Updated: November 16, 2021 7:23:03 am
Over the last 20 years, 1,888 custodial deaths were reported across the country, 893 cases registered against police personnel and 358 personnel charge-sheeted. But only 26 policemen were convicted in this period, official records show.
The dismal record — compiled from the National Crime Records Bureau’s annual Crime in India (CII) reports from 2001-2020 — assumes significance in the wake of the custodial death last Tuesday of a 22-year-old, Altaf, in Uttar Pradesh’s Kasganj after he was detained in the case of a minor girl from a Hindu family gone missing.
Following the incident, five policemen were suspended from the Kotwali Police Station in Kasganj. They had claimed that Altaf had hanged himself with a drawstring from the hood of his jacket, using a water pipe in a toilet that is just a couple of feet from the ground.
UP officials said that a departmental inquiry and a magisterial probe into the custodial death are being conducted simultaneously.
The NCRB data show that the highest number of policemen — 11 — convicted for custodial deaths was in 2006 when seven in UP and four in Madhya Pradesh were found guilty. However, the data do not specify whether the conviction figure pertains to the same year in which the deaths in police custody were reported.
According to the latest data, 76 custodial deaths were reported in 2020, with Gujarat reporting the highest, 15, deaths. The other states on the list are: Andhra Pradesh, Assam, Bihar, Chhattisgarh, Haryana, Karnataka, Kerala, Madhya Pradesh, Maharashtra, Odisha, Punjab, Rajasthan, Tamil Nadu, Telangana and West Bengal.
However, no convictions were reported last year.
Since 2017, the NCRB has been releasing data on policemen arrested in custodial death cases. Over the past four years, 96 policemen have been arrested in connection with deaths in custody. However, this data is not available for the previous years.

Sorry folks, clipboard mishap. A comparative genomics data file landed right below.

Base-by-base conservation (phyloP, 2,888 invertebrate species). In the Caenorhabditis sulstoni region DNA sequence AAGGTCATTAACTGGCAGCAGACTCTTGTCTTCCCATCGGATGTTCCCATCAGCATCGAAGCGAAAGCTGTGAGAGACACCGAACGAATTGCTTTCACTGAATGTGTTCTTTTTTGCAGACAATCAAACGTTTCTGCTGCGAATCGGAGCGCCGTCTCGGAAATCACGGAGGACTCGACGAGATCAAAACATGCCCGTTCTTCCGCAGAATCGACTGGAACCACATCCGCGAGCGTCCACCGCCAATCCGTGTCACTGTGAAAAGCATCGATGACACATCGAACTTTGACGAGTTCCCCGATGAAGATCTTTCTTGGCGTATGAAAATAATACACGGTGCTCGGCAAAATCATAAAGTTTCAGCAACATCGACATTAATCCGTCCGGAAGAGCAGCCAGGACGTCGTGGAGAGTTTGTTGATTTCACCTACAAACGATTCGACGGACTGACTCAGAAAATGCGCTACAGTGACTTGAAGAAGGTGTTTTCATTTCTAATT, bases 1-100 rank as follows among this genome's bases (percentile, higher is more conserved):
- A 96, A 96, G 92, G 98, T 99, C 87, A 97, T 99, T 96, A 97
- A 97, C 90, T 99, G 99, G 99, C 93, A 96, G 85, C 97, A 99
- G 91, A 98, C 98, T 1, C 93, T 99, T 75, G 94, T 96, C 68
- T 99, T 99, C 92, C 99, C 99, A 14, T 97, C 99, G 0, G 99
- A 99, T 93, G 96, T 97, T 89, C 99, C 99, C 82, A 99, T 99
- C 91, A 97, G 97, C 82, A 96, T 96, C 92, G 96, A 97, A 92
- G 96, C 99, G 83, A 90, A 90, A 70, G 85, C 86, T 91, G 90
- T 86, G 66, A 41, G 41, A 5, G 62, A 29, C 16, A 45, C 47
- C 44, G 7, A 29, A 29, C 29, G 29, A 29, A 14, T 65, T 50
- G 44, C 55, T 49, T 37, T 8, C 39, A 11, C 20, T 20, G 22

In its records, compiled from data submitted by states and Union Territories, the NCRB has categorised “deaths in police custody/lockup” under two categories: persons not on remand and persons in remand. The first category includes those who have been arrested but are yet to be produced before court, and the second covers those in police/judicial remand.
The Bureau’s data show that since 2001, 1,185 custodial deaths have been reported in the “persons not on remand” category and 703 in the “persons in remand” category.
Out of the 893 cases registered against police personnel in connection with custodial deaths during the last two decades, 518 pertain to those not on remand.
When contacted by The Indian Express about the NCRB data, Prakash Singh, a retired IPS officer who has served as DGP in UP and Assam, said that “flaws in the working of the police have to be acknowledged and rectified”.
“Policemen don’t investigate these cases properly. They try to defend their colleagues, which is definitely wrong. When a man has died in custody, the person responsible should be held accountable and the police must ensure that he is duly punished,” Singh said.
The former top officer, however, said that 1,888 custodial deaths in 20 years is “not a big number for a country of India’s size and population”.
“But what is important is that policemen use third-degree methods, inflict injuries on a person in custody. It’s a wrong practice. Policemen need to be sensitised and educated, and told that they should rely on scientific methods of investigation and a proper interrogation technique,” Singh said.
Raja Bagga, Senior Programme Officer, Commonwealth Human Rights Initiative (CHRI), said the NCRB should also include information on the status of pending cases against police personnel.
“Given the lengthy duration of criminal trials, convictions of police personnel after multiple years will not be reported by the NCRB’s CII data. If the NCRB also included information on the status of pending cases against police personnel, irrespective of the year of the police custody death, it would reflect a truer picture on the level of accountability in custodial death cases,” he said.
Bagga also pointed out that the 113th report of the Law Commission had recommended the insertion of Section 114 B in the Indian Evidence Act, which puts the burden of proof on the police to explain any injury caused in custody.
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